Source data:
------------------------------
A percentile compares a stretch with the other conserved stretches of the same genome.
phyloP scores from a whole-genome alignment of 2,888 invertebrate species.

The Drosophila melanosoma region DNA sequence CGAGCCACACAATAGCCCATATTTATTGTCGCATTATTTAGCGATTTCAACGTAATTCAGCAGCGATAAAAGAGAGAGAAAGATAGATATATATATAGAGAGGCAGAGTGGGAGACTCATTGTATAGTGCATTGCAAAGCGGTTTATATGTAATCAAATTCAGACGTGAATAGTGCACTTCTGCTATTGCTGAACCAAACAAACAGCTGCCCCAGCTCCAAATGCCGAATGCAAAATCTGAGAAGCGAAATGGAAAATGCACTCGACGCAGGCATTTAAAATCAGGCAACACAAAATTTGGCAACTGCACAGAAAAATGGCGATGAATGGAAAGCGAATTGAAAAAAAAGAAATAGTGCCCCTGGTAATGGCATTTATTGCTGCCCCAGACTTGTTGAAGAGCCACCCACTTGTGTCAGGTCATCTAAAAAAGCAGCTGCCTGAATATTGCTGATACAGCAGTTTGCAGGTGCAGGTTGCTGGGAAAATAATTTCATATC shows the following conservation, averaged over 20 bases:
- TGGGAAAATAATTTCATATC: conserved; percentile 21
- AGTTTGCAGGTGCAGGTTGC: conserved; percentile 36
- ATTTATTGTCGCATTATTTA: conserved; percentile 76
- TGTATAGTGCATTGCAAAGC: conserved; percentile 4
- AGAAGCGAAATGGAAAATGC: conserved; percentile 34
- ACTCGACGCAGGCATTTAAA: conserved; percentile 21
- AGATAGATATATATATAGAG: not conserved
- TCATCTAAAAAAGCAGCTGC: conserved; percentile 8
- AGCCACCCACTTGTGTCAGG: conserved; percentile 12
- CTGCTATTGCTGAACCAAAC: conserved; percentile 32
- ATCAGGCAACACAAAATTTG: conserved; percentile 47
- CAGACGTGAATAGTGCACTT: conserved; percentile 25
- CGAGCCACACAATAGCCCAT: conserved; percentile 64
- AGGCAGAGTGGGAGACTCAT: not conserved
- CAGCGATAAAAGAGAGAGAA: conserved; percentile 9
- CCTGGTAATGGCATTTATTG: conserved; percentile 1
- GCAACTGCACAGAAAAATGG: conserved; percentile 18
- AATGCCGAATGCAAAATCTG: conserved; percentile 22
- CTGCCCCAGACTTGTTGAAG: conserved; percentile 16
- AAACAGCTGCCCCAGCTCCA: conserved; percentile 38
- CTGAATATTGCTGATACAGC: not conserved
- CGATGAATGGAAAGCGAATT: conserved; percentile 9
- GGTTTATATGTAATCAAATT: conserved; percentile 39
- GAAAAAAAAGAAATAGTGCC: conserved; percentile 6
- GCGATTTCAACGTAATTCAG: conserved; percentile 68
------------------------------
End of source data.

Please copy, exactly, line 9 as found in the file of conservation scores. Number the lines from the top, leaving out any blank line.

- ACTCGACGCAGGCATTTAAA: conserved; percentile 21